Bird strike incidents cause millions of dollars in damage to planes annually, and trained birds of prey have been used to deter bird flocks around airports for a long time. As a cheaper and more manageable alternative, a company has developed the Robird — a drone that mimics the flight of a real raptor.


We Create Birds from Clear Flight Solutions on Vimeo.

Clear Flight Solutions promotes their Robird as a means to protect agriculture from bird damage, to disperse nuisance bird flocks in areas such as landfills, and most importantly, to keep birds away from airports. The company says their remote-controlled drone birds are cheaper to manage, and more effective because they're under the full control of a pilot throughout their flight.

Bird ingestion on a F-16 engine (Micah Maziar on Flickr / CC Commercial Use)

A 2013 FAA report on bird strikes says the number of reported bird strikes has skyrocketed, from 1,851 incidents in 1990, to 11,315 in 2013. While the latter number seems high, the ratio of damaging bird strikes to aircraft movements is only 0.98/100,000. 71 percent of bird strikes occur at or below 500 feet about ground level, during the takeoff, climb, or final approach phases of the flight. 66 percent of bird strikes occur during daylight hours.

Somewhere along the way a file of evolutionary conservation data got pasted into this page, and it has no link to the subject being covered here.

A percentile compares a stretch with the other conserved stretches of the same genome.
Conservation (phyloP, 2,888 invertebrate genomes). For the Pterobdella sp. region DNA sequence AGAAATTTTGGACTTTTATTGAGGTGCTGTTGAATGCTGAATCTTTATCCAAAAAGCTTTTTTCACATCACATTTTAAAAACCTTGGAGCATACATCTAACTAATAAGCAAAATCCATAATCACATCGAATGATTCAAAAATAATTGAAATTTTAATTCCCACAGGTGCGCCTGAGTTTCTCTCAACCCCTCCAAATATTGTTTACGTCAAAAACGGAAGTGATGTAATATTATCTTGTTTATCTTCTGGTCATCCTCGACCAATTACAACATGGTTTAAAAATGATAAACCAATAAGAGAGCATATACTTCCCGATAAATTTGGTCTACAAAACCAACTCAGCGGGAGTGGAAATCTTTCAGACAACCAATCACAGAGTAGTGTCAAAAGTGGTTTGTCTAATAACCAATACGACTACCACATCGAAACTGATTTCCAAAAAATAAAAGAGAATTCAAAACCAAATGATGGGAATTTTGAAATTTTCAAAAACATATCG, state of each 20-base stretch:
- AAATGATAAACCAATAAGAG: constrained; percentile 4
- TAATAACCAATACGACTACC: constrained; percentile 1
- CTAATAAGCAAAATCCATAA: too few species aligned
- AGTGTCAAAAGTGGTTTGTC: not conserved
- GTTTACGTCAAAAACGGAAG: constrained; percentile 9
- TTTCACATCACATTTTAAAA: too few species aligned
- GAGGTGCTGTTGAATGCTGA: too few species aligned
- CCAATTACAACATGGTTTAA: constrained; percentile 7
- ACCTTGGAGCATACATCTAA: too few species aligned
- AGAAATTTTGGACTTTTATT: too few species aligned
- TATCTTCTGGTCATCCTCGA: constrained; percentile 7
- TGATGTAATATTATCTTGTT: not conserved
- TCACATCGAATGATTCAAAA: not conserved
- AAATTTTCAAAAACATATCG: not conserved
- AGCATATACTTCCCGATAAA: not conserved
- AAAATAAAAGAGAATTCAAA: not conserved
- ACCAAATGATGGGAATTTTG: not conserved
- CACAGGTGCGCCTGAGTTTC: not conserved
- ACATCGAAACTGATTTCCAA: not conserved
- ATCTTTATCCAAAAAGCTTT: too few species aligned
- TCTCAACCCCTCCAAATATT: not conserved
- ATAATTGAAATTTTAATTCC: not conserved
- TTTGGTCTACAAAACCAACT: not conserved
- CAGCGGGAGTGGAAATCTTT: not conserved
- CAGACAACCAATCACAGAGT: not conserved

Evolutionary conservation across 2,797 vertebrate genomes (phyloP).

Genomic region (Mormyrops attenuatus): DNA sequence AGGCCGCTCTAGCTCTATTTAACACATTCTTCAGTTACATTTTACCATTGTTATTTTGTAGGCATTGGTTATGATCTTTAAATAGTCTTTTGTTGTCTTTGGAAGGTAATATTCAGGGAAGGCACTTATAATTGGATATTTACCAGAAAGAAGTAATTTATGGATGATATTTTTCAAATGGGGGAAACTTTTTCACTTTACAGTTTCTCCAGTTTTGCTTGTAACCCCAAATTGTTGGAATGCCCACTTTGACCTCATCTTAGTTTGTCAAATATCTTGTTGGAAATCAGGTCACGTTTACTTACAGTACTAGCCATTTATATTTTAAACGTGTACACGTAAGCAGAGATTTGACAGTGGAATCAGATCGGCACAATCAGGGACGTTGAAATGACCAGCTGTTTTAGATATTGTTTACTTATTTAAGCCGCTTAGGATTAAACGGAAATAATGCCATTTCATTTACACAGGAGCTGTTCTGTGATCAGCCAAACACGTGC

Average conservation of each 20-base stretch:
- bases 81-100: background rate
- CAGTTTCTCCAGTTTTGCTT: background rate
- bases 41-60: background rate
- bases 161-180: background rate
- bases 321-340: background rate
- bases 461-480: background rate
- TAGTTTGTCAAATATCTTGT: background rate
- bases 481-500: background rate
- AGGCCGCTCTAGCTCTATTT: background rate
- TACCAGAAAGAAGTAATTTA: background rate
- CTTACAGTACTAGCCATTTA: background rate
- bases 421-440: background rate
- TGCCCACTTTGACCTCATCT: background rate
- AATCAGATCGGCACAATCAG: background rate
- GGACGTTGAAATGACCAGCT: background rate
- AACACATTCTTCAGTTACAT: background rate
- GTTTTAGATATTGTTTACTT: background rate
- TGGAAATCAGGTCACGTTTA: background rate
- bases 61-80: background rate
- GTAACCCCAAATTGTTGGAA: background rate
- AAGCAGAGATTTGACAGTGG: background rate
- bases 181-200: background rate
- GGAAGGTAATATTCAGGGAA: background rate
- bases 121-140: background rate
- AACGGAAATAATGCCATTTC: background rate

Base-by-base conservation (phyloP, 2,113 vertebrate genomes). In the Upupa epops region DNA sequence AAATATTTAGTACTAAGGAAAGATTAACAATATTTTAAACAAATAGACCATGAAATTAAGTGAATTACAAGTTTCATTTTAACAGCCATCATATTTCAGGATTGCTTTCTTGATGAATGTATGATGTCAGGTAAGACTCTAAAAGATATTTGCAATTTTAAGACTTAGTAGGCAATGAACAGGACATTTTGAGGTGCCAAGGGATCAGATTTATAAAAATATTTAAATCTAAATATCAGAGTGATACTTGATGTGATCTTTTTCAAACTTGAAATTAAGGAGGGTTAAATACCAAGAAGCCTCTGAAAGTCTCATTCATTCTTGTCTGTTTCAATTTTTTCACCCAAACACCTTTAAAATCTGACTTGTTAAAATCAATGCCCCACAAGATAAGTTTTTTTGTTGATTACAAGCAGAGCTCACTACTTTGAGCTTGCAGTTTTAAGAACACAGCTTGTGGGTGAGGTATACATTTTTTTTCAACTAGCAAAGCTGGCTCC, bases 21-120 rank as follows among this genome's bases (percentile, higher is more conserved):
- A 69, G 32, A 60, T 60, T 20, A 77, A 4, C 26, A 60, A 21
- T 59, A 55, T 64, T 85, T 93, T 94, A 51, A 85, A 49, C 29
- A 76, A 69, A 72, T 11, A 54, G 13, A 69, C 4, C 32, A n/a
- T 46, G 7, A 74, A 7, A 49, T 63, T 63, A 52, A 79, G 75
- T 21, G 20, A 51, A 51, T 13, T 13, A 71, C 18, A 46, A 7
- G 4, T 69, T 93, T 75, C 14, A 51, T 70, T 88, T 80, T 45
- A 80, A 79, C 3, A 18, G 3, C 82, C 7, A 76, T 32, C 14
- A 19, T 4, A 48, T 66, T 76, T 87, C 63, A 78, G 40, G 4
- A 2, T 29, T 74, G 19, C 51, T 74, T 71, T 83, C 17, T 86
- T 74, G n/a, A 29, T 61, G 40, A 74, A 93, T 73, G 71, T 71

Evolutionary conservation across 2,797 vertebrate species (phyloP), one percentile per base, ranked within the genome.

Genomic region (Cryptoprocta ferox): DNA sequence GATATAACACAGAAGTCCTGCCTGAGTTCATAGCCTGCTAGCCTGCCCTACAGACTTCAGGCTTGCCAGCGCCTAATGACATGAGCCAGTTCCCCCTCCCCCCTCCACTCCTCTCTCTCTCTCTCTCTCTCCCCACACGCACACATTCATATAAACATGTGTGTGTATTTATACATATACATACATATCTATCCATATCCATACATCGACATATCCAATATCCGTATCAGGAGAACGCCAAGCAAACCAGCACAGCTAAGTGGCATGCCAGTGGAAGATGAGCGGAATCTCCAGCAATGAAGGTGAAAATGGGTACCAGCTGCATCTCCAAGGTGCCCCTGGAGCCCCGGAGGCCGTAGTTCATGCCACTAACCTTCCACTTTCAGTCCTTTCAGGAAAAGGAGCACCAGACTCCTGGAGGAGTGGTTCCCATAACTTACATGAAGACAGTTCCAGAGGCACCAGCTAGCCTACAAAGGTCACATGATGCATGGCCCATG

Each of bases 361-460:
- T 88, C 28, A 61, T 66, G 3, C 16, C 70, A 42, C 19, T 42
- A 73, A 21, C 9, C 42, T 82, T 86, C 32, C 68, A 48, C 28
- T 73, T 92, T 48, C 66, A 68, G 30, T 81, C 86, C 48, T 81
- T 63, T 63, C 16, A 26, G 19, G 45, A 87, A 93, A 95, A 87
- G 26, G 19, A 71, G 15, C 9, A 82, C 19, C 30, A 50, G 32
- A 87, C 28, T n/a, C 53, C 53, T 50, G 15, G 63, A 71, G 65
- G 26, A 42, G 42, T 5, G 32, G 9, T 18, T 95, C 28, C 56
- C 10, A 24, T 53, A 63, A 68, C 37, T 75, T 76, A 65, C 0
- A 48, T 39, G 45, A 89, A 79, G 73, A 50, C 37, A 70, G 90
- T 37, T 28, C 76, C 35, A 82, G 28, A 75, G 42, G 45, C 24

Robird drone - photo by Clear Flight Solutions

In addition to live birds, airports have used a host of other methods, including pyrotechnics, gunshots, dogs, scarecrows, and trapping & relocating. In 2009, The New York Times reported that Denver International Airport had the most reported bird strikes in the decade, numbering 2,090. Dallas/Ft Worth and Memphis rounded out the top three.


Top image: US Department of Agriculture on Flickr

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